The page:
Sept. 27, 2020

Amy Mihaljevic // Ohio // 30

Amy Mihaljevic // Ohio // 30

On October 27th, 1989, Amy Mihaljevic was kidnapped from the Bay Village Square Shopping Center in Bay Village, Ohio. Amy had been contacted by telephone and believed she would be meeting someone to buy a secret gift for her mother. Amy's body was discovered in a field and it appears that her abductor took several souvenirs from her including, riding boots, a denim backpack, a binder, and turquoise earrings in the shape of horse heads. This case remains unsolved. If you have any information relating to the murder of Amy Mihaljevic, please contact the Bay Village Police Department at 1-440-871-1234 or the FBI 1-800-CALL-FBI.

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On October 27th, 1989, Amy Mihaljevic was kidnapped from the Bay Village Square Shopping Center in Bay Village, Ohio. Amy had been contacted by telephone and believed she would be meeting someone to buy a secret gift for her mother. Amy's body was discovered in a field and it appears that her abductor took several souvenirs from her including, riding boots, a denim backpack, a binder, and turquoise earrings in the shape of horse heads. This case remains unsolved. If you have any information relating to the murder of Amy Mihaljevic, please contact the Bay Village Police Department at 1-440-871-1234 or the FBI 1-800-CALL-FBI. 


Amy Mihaljevic was 10 years old and was in the fifth grade at Bay Village middle school. Amy was described as being very clever and she was part of the gifted program at school. She loved to go horse back riding and had been learning to ride at Holly Hill Riding Stable at Avon Lake for two years. Amy started taking one lesson a week at the stables, but by October of 1989 she was their nearly every day riding her favorite horse, Razzle.


On October 27th, 1989, Amy let her mom know that she would be home late as she was staying after school for choir practice. This was a lie and there really wasn't any choir practice after school. Amy didn't want her mother to know that she was actually heading to the Bay Square shopping center. At around 2:05PM, Amy walked with two friends a quarter mile to the shopping center and bought ice cream from Baskin Robins. Amy had actually told several friends about this secret shopping trip when she was at school and her brother overheard a conversation that she was going shopping.

Amy's brother, Jason had intended on heading to the mall after school as well. On his way there, Jason saw a bunch of older boys who had been bullying him and he decided to head home instead. This has left Jason with many questions over the years. He says, quote, “If I had maybe been there, could I have changed the situation?” End quote.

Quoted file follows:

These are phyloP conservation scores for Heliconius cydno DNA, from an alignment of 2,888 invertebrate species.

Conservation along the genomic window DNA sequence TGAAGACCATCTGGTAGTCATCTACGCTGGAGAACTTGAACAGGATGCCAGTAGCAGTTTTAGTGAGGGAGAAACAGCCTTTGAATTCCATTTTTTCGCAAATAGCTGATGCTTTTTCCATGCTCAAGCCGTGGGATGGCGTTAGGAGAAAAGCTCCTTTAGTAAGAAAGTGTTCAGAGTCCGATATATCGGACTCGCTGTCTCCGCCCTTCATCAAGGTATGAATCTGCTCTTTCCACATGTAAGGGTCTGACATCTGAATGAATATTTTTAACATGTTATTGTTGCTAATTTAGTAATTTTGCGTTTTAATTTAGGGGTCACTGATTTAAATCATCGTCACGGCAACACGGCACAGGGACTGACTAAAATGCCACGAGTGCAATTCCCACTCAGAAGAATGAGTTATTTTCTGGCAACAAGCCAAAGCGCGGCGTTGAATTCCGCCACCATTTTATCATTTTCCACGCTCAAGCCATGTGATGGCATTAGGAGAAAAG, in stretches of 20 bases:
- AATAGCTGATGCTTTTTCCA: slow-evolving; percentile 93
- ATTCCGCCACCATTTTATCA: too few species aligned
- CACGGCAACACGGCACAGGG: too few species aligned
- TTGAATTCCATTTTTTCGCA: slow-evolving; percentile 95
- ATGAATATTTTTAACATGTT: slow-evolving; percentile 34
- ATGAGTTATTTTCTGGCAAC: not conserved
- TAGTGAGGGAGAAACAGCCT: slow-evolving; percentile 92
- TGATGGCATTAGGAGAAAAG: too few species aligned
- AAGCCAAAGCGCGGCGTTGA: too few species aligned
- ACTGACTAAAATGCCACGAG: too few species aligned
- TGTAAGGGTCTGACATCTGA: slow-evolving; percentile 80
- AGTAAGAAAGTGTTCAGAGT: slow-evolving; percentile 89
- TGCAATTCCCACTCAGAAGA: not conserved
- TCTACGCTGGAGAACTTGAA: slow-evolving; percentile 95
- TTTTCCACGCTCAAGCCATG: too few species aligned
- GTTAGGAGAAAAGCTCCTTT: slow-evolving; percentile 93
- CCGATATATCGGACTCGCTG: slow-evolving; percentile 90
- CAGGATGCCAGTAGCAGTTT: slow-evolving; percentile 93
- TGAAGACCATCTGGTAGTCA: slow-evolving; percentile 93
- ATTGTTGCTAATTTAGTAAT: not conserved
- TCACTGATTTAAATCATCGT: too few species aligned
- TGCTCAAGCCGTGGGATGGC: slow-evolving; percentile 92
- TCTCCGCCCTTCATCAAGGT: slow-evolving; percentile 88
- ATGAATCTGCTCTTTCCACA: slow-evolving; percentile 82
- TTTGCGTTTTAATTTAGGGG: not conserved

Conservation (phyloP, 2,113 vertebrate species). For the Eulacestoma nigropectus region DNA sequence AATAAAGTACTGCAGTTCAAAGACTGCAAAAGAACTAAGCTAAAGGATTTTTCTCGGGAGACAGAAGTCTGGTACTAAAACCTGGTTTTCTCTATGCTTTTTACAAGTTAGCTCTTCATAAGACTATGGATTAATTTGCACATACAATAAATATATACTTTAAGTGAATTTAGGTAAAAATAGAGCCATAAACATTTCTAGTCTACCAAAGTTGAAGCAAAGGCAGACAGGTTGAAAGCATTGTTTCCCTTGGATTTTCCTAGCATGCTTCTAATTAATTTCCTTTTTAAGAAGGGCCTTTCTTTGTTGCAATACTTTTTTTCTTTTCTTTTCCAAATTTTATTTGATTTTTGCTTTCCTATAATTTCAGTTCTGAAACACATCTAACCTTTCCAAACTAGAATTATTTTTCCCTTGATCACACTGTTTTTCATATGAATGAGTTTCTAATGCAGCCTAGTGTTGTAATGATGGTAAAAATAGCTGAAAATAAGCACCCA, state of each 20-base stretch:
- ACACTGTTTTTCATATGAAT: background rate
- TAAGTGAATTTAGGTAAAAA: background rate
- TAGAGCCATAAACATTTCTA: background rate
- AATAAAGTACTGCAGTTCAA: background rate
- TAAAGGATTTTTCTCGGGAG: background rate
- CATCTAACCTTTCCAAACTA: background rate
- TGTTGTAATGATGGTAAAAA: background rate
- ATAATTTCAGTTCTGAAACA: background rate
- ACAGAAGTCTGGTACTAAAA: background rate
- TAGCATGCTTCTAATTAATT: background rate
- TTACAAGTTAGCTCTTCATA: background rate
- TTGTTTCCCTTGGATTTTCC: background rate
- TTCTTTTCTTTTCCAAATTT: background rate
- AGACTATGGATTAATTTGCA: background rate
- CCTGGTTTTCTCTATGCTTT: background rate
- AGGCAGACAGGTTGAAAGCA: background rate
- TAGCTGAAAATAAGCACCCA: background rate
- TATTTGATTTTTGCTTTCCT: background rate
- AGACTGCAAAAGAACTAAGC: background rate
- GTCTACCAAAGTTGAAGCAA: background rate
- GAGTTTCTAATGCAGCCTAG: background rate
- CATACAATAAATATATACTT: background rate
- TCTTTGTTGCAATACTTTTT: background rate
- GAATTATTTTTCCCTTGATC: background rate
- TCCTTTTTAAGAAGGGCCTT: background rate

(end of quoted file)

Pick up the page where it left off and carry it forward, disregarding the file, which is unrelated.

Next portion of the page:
Around 3 PM, Jason arrived home and called his mother, Margaret to check in. Jason told his mother that Amy wasn't home yet. Margaret received another call and this time it was Amy. She told her mother that she was fine and at home. Her mother felt like something was off during their brief conversation and she felt slightly worried.

After 5PM, Amy's mother, Margaret arrived home from work and discovered that her daughter wasn't there. Margaret headed to the school and thought Amy was at choir practice. Margaret wasn't able to locate Amy at the school, but she did find her bike in the bike rack. This discovery made Margaret very anxious and concerned. She headed to the police department and reported Amy missing. The police began searching for Amy right away. At about 6:30 PM, Amy's father, Mark arrived home from work and quickly joined the search for his daughter.

The police were concerned right away about Amy's disappearance. Amy's parents expected her to be home after school and knew her routine. Amy was very diligent about calling her mother everyday after school to check in. The Mihaljevic home was searched and the police searched the railroad tracks behind their house and also looked for her at the park. Current Bay Village Police Chief Mark Spaetzel (SPETZLE) had actually seen Amy earlier in the day. He went to her school and spoke to her class about safety and strangers. He said, quote, “I kind of played it back in my mind, is there something I could have said or done, that would have changed the course of history, and there's nothing.” End quote.

During the search, one of the family's friends took Amy's school picture and drove over to Channel 3 to get her face on TV as soon as possible. Since she hadn't been missing for 24 hours, they refused to report her disappearance. The friend headed back to the Mihaljevic home and heard the mother, Margaret screaming because Amy's picture had just shown up on the news. Her picture showed up on the news every night for weeks after that.

While police were doing their investigation, they found out why Amy had lied to her mother about going to the mall. Amy had told a few of her best friends that she was meeting a man at the mall to buy a present for her mother. The man called Amy days before her disappearance and told her that her mom had been recently promoted at work. The man asked Amy if she would meet him at the mall to help him pick out a gift for her mother, but she needed to keep it a secret. The man promised to give Amy $45 to spend on the gift for her mother.
When confronted with this information, Margaret informed the police that she hadn't received a promotion, but had recently changed jobs. She didn't have any knowledge of Amy meeting with someone or taking their calls.